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More comment on leases and taxes

August 14, 2021
More comment on leases and taxes from article on August 4, 2021
          I’d like to comment on the article “Comment on Leases and Taxes” in your column on August 4, 2021
          We are obviously the “litigious fire alarm ‘leasing’ company” Anon on the West coast is referring to.  I will, once again, set the record straight for your readers. 
          The fire alarm “lease” is NOT an actual lease.  It is a term of art used in the industry to describe an account where the alarm company retains ownership of the alarm system installed in a protected premises.  However, our contracts provide that we are providing a service (whether fire, sprinkler and/or security alarm); they do not actually state or otherwise indicate that we are leasing the system.  The alarm company is simply installing its system in the premises so it can provide the service contracted for. 
          In other words, the customer is paying for the alarm company to provide a service; it is not paying the alarm company to lease its equipment/system.
          As for the tax issue, it follows that since there is no lease, there should be no “lease tax.”  Sales tax on the service is another matter, and it varies depending on the type of service provided and the jurisdiction you are in.
Robert Kleinman, Esq
CEO and House Counsel
AFA Protective Systems
New York
          A rose by any other name is still ….  Just in case you don’t know how that ends:
          “It's from Romeo and Juliet [by Shakespeare] and the full quote is: "What's in a name? That which we call a rose. By any other name would smell as sweet." Basically, what it means is that what matters is what something is, not what it is called.”
          The original issue was taxes, not just sales tax.  Ad valorem tax was raised [by me – and I admit I know nothing about taxes].  Some states have the ad valorem tax.  I believe that means that a company is taxed based on its property in the state, sort of – or just like- real property tax.   So if AFA installs its equipment at customer premises in an ad valorem taxed state AFA is going to get taxed on the value of that property, just as if it were real property owned by AFA.  I think that’s how it works.
          The Standard Form Agreements do include Leases, because some alarm companies lease security systems to residential and commercial customers, and some lease commercial fire alarm systems to their customers. These All in One Leases clearly state they are leases.  AFA’s perspective is interesting, but I’m not convinced. In order for AFA to provide its fire alarm monitoring service it has to first install its system and then repair it when needed and provide periodic inspection.  AFA charges a monthly charge to provide this service.  I don’t know, but I surmise, that AFA charges an installation fee and that fee depends on the size of the building and complexity of the fire alarm.  AFA also charges a monthly fee to provide its service, which includes inspection, repair and monitoring.  The amount of the fee likely depends on the size of the job and may be related, somewhat, with the installation charge.  The AFA agreement does not permit the customer to acquire the fire alarm system or any part of it, including the wiring.  At the end of the service the system is removed, or at least can be if not abandoned.  Again, AFA does have an agreement, but it never uses the word “lease”.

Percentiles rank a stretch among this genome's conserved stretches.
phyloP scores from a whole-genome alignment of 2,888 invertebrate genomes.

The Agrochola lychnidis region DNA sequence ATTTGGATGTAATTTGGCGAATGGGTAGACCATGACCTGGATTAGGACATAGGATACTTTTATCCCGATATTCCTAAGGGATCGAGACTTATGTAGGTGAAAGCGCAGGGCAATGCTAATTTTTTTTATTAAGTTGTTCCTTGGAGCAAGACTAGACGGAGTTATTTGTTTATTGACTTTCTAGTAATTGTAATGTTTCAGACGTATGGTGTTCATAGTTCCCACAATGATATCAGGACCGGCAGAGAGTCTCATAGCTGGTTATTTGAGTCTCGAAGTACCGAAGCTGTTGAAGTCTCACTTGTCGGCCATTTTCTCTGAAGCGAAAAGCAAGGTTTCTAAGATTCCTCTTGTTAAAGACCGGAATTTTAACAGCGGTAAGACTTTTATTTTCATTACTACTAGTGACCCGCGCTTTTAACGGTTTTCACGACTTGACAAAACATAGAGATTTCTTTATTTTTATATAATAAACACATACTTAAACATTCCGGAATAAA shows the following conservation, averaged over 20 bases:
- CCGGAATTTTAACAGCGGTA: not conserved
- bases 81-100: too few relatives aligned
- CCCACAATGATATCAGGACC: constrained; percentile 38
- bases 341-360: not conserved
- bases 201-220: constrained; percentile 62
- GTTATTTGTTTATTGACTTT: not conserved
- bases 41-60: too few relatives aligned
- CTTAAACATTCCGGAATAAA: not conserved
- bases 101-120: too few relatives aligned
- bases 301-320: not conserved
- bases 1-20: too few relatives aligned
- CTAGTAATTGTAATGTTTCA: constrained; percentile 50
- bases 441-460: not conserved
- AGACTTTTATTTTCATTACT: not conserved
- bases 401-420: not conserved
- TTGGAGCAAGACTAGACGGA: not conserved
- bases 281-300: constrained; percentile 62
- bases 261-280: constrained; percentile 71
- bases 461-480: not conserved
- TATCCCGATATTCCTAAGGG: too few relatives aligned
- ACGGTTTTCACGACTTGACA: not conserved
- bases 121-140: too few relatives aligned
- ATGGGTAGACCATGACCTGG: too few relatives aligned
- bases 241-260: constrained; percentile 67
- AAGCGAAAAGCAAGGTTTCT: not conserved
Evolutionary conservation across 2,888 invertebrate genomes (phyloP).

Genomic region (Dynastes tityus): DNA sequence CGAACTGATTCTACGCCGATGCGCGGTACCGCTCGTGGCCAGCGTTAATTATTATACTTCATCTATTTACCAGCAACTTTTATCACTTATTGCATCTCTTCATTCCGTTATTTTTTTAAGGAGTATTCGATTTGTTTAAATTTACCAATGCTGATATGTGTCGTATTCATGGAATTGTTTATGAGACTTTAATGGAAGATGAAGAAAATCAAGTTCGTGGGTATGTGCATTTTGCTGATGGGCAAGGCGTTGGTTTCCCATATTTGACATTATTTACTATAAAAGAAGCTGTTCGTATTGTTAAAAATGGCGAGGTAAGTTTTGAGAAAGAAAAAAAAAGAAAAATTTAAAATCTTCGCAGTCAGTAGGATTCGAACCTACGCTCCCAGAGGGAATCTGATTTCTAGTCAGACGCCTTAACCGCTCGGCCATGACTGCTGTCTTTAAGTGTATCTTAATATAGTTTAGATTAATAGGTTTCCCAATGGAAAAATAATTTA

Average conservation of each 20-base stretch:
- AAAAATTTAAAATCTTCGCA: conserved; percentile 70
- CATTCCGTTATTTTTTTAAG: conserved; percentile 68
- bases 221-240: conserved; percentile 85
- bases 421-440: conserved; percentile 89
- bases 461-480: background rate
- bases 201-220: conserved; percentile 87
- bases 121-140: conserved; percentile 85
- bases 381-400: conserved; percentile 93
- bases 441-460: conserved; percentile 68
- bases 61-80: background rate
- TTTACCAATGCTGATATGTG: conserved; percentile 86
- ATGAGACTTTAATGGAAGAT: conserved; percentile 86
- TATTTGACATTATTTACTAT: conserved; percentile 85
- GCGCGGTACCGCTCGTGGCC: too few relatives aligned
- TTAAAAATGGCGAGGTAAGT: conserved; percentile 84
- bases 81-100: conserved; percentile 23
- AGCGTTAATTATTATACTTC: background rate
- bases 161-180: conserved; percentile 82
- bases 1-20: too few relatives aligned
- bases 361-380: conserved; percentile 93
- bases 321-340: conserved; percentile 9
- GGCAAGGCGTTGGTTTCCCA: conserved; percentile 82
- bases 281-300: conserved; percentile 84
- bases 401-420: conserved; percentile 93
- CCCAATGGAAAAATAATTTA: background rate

The Kirschenbaum Contracts™ for leasing work exactly the same way and they are priced based on the same considerations.  I am not clear on what could be gained by removing the word “lease” from the document or specifically and adamantly providing, “This is not a lease”, it’s a “fire alarm service agreement”.   I assume you have some legal reasons for not mentioning the word "lease" and perhaps you can enlighten us, especially as you are the progenitor from which AFA's litigation reputation springs] .
          ​Also, how about AFA’s erudite President, who is a CPA, shed some light on this issue, because it surely has to have some legal consequence, which for the moment, escapes me.  Presumably AFA’s contract has been drafted with either taxes or liability in mind.  I admit that the All in One leases have been drafted with liability issues, enforcement and building equity in your business  issues in mind, not taxes issues.

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Ken Kirschenbaum,Esq
Kirschenbaum & Kirschenbaum PC
Attorneys at Law
200 Garden City Plaza
Garden City, NY 11530
516 747 6700 x 301